Welcome to a weekly post, Throwback Thursday. This weekly book review post is a way to share some old favourites, books that were published over a year ago and most importantly those books that have been languishing on the to be read pile for far too long!
In the year 70 CE, nine hundred Jews held out for months against the Roman army in ancient Israel. Only two women and five children survived.
Based on this tragic event, Alice Hoffman weaves a spellbinding story about the lives of four bold and remarkable women during desperate days of the siege of Masada, when supplies are dwindling and the Romans are drawing near.
Yael is the assassin’s daughter, Revka’s life has been torn apart by the Romans, Aziza has been raised as a warrior and Shirah is wise in the ways of ancient magic. All are dovekeepers, and all are keepers of secrets – about who they are, where they come from, who fathered them, and whom they love.
The Dovekeepers, published in 2011, is the first historical fiction tale written by Alice Hoffman, of Practical Magic fame. Prolific author Toni Morrison describes The Dovekeepers as ‘A major contribution to 21st century literature’. The Dovekeepers is ambitious and it certainly has an important role in educating the audience about the plight of nine hundred Jews that converged on the mountain region of Masada to escape the Roman army in 70 CE. It is a towering tale that treads the line between both mystical and stirring.
The Dovekeepers is a narrative split into the individual stories of four brave women that defined time and place, Masada in 70 AD. Hoffman presents each story separately, so each woman exposes their secrets and plight. This first person style of narration really allows the reader to get into the finer details of the story at hand and it is a complex one at that. The book itself, perhaps due to the subject matter, weighs in at the five hundred page mark. This is a heavy account of set of events I readily admit to possessing no prior knowledge. So The Dovekeepers proved to be quite the history lesson in the form of narrative.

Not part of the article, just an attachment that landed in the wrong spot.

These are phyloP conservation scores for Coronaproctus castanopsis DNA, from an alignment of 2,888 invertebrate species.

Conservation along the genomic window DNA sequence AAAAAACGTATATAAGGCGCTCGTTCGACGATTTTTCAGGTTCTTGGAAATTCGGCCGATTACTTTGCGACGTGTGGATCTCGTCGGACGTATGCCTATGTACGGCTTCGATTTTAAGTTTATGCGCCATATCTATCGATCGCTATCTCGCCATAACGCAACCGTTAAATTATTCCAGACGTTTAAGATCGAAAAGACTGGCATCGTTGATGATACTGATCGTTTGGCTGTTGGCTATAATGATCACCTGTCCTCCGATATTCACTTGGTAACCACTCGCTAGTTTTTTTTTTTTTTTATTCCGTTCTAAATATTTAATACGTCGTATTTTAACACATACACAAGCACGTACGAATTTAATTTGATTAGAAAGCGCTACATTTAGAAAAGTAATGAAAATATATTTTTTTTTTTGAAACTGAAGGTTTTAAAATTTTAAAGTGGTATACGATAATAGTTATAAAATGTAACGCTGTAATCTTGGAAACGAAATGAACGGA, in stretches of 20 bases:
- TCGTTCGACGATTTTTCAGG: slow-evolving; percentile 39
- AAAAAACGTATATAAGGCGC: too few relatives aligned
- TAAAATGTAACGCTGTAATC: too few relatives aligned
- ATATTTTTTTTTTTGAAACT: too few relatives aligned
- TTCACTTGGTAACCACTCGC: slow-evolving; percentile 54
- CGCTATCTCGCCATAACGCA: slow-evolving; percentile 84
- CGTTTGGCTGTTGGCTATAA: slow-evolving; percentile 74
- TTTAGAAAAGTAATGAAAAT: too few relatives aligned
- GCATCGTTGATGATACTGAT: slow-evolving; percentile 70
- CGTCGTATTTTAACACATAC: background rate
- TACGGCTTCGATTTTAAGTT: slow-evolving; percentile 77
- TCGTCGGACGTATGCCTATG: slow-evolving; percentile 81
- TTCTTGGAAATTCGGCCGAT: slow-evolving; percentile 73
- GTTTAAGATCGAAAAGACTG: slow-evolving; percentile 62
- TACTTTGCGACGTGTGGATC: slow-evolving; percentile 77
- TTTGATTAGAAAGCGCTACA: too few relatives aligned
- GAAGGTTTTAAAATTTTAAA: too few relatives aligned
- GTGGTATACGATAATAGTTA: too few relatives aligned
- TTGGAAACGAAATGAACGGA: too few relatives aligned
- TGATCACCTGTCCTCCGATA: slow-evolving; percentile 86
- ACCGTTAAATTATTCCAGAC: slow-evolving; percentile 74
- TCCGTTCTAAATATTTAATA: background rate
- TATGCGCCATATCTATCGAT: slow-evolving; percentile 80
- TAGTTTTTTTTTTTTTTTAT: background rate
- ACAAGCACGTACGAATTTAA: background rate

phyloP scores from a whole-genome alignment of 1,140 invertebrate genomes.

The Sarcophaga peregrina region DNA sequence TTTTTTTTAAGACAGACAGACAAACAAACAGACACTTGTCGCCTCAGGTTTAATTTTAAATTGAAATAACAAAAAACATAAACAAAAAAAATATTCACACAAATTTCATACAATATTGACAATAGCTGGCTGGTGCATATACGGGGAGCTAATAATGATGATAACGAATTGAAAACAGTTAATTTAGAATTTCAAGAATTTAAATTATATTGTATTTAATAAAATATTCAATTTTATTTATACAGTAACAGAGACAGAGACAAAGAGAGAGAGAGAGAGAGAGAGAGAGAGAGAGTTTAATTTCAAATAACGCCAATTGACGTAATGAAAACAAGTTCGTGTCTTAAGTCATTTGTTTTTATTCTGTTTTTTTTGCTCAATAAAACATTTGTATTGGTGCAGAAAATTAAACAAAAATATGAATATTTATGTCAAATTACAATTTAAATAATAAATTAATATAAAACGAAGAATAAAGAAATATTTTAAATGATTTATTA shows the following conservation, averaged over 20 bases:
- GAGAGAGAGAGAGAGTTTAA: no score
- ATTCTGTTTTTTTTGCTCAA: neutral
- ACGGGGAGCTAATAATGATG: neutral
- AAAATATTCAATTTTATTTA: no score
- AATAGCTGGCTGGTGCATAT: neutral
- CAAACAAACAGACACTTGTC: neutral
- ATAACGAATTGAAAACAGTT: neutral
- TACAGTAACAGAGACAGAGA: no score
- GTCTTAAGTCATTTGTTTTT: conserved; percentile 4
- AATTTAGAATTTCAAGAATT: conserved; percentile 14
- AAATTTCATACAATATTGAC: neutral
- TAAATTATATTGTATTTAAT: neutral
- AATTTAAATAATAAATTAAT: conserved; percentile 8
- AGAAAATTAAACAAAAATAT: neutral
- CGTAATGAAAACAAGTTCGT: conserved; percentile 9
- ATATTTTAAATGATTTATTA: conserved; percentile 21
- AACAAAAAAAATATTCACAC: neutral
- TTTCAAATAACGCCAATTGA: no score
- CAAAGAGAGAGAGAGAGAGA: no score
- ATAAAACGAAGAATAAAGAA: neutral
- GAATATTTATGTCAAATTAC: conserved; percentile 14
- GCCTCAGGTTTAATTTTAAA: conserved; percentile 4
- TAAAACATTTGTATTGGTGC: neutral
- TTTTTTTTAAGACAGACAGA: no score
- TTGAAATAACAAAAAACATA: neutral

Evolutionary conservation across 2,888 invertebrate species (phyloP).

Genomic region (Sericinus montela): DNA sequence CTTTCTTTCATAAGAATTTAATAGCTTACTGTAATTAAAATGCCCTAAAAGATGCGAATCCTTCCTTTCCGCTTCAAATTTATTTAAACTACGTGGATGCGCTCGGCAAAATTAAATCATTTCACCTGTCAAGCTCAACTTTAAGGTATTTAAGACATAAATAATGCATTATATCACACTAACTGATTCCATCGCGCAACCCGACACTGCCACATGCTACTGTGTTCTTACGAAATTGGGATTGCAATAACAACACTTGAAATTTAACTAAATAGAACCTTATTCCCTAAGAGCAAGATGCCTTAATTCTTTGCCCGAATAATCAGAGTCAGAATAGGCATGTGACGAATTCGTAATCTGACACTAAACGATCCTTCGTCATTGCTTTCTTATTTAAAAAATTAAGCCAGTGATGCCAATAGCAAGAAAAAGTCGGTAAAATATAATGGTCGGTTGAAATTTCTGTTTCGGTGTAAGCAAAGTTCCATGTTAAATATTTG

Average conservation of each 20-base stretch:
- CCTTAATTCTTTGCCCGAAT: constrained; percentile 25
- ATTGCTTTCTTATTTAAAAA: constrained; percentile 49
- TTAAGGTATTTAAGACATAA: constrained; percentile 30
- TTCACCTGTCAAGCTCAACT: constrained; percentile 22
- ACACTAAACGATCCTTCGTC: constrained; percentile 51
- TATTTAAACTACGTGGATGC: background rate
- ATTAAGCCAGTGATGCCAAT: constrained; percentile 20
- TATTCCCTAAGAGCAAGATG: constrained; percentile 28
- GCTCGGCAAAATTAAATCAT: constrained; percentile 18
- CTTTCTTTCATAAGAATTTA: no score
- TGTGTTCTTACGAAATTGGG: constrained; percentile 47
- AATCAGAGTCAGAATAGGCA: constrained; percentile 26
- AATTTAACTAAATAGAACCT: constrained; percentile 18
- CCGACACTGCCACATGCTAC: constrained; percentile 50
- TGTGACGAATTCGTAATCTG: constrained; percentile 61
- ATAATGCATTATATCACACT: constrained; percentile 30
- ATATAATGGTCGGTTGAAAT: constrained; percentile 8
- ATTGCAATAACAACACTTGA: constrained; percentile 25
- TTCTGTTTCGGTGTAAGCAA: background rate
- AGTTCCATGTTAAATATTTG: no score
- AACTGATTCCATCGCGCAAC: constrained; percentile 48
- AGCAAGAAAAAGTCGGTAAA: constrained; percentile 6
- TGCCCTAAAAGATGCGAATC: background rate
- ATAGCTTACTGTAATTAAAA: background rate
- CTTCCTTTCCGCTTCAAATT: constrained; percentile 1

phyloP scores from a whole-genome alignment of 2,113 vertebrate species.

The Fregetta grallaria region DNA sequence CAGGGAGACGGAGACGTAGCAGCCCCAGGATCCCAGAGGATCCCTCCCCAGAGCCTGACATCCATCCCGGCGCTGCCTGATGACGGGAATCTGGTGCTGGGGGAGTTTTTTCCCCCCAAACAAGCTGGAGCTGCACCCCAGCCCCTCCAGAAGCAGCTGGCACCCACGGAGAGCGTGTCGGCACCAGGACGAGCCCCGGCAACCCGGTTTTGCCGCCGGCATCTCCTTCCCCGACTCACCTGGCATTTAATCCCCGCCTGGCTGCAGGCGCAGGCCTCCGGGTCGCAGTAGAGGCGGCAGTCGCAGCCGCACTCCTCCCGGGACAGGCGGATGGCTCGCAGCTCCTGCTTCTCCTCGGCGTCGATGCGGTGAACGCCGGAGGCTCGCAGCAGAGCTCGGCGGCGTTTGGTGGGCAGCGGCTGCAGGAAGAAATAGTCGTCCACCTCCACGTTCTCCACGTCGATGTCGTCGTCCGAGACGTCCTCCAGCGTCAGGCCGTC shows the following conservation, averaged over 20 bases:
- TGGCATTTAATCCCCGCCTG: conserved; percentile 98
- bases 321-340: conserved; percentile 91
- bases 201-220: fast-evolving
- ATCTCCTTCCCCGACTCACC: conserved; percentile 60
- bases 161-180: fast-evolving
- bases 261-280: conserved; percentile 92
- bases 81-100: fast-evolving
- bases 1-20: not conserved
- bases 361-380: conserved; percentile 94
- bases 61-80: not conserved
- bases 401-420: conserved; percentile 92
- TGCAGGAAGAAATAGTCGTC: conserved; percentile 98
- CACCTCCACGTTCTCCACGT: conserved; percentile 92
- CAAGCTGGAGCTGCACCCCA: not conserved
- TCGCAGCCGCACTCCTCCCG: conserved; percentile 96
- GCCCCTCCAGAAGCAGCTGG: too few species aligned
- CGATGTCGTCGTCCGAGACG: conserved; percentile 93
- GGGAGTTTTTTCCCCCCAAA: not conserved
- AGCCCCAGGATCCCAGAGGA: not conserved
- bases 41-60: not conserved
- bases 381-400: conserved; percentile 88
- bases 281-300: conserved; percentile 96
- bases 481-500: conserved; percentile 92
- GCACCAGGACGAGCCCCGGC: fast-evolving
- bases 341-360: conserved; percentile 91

Hoffman is the master of research, this cannot be criticised. She has obviously devoted much time and energy into pouring the historical details into this novel. The end result is one that I felt educated me about a pivotal point in our ancient history books. Hoffman succeeds in imparting information about the practices, culture, faith, period detail and language of this time.
Hoffman is well known for her magic, mysticism, symbolism and rituals through her previous books. These themes do run through The Dovekeepers. However, Hoffman also covers a fair bit of ground on faith, religion, love, tradition and fate. If you are aware of the turn of events that this book is based on you will know that sorrow and despair follows. However, this is interchanged with the loyalty and strength that defines the very core of what happened in Masada in times past.
Hoffman’s characterisation is divided and it shifts between the four different female narrators. Each has their own fraught journey to Masada which is interesting to uncover. While I did feel a sense of empathy towards these women and their circumstances, ultimately it was hard to connect fully to their stories. Hoffman works hard to earn our appreciation for these women, but in the end I felt a bit lost.
The Dovekeepers was a selection for my book club this month. If I hadn’t heard so many good things about this book and for the fact that it was a book club read, I dare say I may have abandoned it. I did persist with this one until the end as I wanted to join in with the book club discussion that followed! Whilst I can see its positive points, mainly in its historical value, it didn’t capture this reader’s heart.
The Dovekeepers is based on a fascinating true chapter in our history books and is best directed to fans of ancient history, faith and mysticism.
The Dovekeepers by Alice Hoffman was published by Simon & Schuster. Details on how to purchase the book can be found here.
Learn more about the author of The Dovekeepers, Alice Hoffman here.